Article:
Some Things That Meant the World to Me

"Charles Bukowski fans will dig the grit in this seedy novel, a poetic rendering of postmodern San Francisco culminating in, of all places, Home Depot."

Following a 30-year-old man named Rhonda suffering from depersonalization, Some Things That Meant the World to Me is a gritty and beautiful work that is creative and hypnotic, and should stand as an introduction of an original new voice to American literature.

When Rhonda was a child – abandoned and ignored by his mother; abused and misguided by his mother’s boyfriend – he imagined the rooms of his home drifting apart from one another like separating continents. Years later, after an embarassing episode as an adult, Rhonda’s inner-child appears, leading him to a trapdoor in a most unlikely place that will force him to finally confront his troubled past.

In the spirit of Cruddy and Jesus' Son, Joshua Mohr has created a remarkable and unforgettable character in this charmingly poetic and maturely crafted first novel.
#8 of 10 Terrific Reads of 2009
"Meet Rhonda, a man who spends his haunted, liquor-fueled days Dumpster diving for redemption. With his first line—"I'd like to brag about the night I saved a hooker's life"—debut writer Joshua Mohr sucks you into Some Things That Meant the World to Me. Charles Bukowski fans will dig the grit in this seedy novel, a poetic rendering of postmodern San Francisco culminating in, of all places, Home Depot."
- O, The Oprah Magazine

A Best Book of the Year
"This trippy, hypnotic and volatile little novel packs immense punch into a slim volume. Mohr's debut shows more than promise for a rich, risk-taking future, and, with irreverent wit and a jolting attention to detail, gives a whole new spin to novels about the aftermath of "trauma." Amid a landscape of psychological surrealism, the protagonist, Rhonda, is unforgettably vulnerable and emotionally real."
- The Nervous Breakdown

San Francisco Chronicle Bestseller
The San Francisco Chronicle interviews Joshua Mohr about his compulsion to write, as well as his and Some Things That Meant the World to Me's connection to the Mission District.

"What Joshua Mohr is doing has more in common with Kafka, Lewis Carroll, and Haruki Murakami, all great chroniclers of the fantastic. He's interested in something weirder than mere sex, drugs, and degradation."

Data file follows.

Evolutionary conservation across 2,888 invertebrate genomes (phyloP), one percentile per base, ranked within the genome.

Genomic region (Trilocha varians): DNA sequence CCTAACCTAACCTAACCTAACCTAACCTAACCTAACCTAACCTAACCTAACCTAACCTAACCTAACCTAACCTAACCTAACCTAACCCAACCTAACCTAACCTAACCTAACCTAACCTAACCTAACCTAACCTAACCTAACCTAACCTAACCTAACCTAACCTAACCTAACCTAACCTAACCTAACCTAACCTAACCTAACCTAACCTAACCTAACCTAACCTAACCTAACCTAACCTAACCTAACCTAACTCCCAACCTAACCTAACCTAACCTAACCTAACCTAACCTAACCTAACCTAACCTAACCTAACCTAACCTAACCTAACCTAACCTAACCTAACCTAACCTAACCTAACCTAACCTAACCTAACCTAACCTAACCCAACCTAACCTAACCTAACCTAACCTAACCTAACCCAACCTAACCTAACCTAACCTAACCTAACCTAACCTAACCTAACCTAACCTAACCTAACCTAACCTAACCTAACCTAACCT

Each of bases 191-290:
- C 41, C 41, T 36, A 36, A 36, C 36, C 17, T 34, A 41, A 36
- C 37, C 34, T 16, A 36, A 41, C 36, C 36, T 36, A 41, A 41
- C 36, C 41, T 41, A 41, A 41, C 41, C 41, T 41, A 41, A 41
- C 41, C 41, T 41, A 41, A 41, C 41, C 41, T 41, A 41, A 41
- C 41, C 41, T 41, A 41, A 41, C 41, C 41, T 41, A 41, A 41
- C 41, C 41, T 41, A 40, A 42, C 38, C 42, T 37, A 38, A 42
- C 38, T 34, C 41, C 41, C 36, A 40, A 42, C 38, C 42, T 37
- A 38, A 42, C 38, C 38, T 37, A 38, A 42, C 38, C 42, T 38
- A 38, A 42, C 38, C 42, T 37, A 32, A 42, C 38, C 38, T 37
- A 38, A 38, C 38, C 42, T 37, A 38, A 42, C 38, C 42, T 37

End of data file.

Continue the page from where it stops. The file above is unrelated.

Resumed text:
- Joshua Furst, The Rumpus

"Joshua Mohr's debut novel is that rare literary gem: the kind of story that envelops you so wholly, you forget that you're reading. The kind of book you want to lend to everyone you know - except that you can't bear to part with it. I haven't felt this enamored of a book since I first encountered Denis Johnson's Jesus' Son more than a decade ago."
- Sheila Ashdown,

"Joshua Mohr’s debut novel, Some Things That Meant the World to Me, is where Michael Gondry would go if he went down a few too many miles of bad desert road. Replace the director’s Science of Sleep -style clouds-of-cotton whimsy with harsh whiskey and hot sand and you get a sense for the dark world Mohr constructs. Dark, yet not pitch black: he pits his vision of ugly realities against one of basic human kindness. It is this tension that gives his engaging novel its emotional power."
- Darby Dixon III, The Collagist

"Share[s] an affinity for the human condition, in all its selfish, demanding, utterly human reality . . . Some Things That Meant the World to Me embrace[s] and affirm[s] the value of the lives we're in."
- Kel Munger, Sacramento Bee

"Mohr's prose roams with chimerical liquidity. The magic of this book is a disturbing, hallucinogenic magic, one that will jostle you back and forth..."
-Boston's Weekly Dig

"Stunning . . . Mohr's protagonist Rhonda is unforgettably crafted, and this gritty tale of self-redemption is told with exacting prose and poetic insight."
- Largehearted Boy

"Mohr's first novel is biting and heartbreaking, a piercing look at the indelible scars a violent past has left on a young man named Rhonda. The disturbing narrative engine - Rhonda's renaming and reimagining of the world around him to fit into his damaged logic - keeps the story creepily moving as it touches on homebrew prison wine and Rhonda's friendship with his childhood self, little-Rhonda. Mohr uses punchy, tightly wound prose to pull readers into a nightmarish landscape, but he never loses the heart of his story; it's as touching as it is shocking."
-Publishers Weekly (*Starred)

"In his first novel, Joshua Mohr nearly accomplishes a masterpiece." Grade: A
-Campus Circle

"I’m not sad that Mohr’s novel isn’t on the summer bestseller lists. I’m hopeful that, as storytelling moves into the twenty-first century, I’ll have more experiences like one I had with this book: the discovery of an overlooked voice, which resonates and makes me feel less alone."
-Fiction Writers Review

#62 of Web100's Top 100 Books
"A novel of visceral realism and an exploration of a damaging youth."